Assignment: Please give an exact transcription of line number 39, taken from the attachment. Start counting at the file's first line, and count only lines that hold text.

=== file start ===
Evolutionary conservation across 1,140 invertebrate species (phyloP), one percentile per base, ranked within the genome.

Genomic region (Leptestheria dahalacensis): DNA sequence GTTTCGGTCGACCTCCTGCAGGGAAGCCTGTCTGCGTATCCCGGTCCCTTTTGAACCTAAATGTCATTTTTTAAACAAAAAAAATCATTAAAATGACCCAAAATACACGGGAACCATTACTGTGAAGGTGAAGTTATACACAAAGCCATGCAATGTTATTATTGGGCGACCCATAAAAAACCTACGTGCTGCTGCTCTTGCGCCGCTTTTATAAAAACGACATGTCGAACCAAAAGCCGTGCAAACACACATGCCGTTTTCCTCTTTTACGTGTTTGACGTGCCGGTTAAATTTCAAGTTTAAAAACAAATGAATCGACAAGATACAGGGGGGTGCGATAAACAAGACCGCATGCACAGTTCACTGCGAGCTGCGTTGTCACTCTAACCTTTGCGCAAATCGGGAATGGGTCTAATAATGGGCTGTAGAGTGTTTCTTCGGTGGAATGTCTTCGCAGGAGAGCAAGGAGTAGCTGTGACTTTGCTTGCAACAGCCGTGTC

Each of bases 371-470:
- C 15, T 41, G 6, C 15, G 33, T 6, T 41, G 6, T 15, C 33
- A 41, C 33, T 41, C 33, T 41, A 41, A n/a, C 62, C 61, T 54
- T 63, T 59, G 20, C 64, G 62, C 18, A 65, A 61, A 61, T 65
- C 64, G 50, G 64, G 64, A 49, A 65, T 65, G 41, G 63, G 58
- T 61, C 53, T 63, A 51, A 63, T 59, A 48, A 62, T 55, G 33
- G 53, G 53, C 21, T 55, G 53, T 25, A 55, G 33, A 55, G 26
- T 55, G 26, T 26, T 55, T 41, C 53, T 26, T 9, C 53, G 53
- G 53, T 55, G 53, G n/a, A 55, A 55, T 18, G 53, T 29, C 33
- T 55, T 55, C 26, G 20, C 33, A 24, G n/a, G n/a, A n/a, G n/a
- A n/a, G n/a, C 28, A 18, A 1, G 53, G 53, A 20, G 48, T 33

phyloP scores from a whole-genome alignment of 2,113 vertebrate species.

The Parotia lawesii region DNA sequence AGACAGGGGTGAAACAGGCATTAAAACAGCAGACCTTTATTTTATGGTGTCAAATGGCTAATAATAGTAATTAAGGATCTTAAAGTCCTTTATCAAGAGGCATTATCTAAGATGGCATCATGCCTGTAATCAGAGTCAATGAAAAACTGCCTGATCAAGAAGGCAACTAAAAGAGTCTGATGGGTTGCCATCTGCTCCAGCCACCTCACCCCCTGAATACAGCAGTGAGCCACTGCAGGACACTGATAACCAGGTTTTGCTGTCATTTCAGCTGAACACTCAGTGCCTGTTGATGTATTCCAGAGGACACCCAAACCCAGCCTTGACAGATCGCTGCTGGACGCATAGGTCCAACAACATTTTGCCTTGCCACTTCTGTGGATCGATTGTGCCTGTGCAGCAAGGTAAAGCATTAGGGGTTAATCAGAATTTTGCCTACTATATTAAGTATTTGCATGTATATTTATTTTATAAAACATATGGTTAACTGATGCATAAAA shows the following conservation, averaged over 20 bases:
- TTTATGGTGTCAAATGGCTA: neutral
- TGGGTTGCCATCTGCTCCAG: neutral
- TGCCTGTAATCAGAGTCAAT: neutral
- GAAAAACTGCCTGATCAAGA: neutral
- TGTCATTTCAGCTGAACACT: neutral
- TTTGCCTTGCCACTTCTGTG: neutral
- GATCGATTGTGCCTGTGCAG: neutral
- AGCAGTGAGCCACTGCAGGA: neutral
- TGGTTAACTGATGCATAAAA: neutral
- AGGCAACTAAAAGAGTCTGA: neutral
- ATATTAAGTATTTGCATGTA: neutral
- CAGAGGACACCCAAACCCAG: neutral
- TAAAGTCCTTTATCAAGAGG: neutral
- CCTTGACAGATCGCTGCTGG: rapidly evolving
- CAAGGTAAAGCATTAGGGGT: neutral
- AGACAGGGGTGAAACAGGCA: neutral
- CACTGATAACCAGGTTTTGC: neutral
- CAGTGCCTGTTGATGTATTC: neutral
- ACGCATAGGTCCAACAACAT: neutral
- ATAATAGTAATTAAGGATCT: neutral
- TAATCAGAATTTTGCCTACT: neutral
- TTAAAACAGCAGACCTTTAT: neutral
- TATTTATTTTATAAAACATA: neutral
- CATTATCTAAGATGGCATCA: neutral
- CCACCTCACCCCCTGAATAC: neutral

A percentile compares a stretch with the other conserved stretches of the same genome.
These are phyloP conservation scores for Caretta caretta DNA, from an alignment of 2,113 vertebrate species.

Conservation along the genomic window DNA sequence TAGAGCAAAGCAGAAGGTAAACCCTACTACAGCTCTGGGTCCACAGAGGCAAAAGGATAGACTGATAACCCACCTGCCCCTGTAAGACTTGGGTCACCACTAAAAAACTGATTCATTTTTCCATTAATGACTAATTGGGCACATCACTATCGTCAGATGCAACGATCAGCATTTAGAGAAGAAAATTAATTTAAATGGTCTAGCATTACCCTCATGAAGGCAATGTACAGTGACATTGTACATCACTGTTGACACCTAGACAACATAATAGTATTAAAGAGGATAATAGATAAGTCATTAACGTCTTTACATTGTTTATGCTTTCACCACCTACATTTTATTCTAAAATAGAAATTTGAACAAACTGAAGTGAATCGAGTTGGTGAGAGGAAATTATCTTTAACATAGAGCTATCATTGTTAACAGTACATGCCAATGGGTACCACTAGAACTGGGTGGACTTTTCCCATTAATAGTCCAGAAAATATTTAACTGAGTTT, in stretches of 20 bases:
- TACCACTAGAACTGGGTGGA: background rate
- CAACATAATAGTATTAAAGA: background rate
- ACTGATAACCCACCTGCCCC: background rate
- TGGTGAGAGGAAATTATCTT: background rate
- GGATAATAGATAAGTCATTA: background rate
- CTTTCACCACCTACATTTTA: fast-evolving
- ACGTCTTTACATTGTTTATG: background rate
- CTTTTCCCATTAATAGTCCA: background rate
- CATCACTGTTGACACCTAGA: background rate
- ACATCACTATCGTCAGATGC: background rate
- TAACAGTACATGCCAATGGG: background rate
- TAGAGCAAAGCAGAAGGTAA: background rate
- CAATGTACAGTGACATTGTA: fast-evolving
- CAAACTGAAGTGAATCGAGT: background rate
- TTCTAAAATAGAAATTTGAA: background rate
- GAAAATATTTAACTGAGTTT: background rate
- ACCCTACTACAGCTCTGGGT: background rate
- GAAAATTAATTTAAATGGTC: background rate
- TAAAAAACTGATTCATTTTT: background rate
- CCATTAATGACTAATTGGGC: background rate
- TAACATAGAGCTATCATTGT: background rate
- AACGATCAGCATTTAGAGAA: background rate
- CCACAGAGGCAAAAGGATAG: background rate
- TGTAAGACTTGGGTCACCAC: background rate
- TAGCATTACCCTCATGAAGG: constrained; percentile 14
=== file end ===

- CATTATCTAAGATGGCATCA: neutral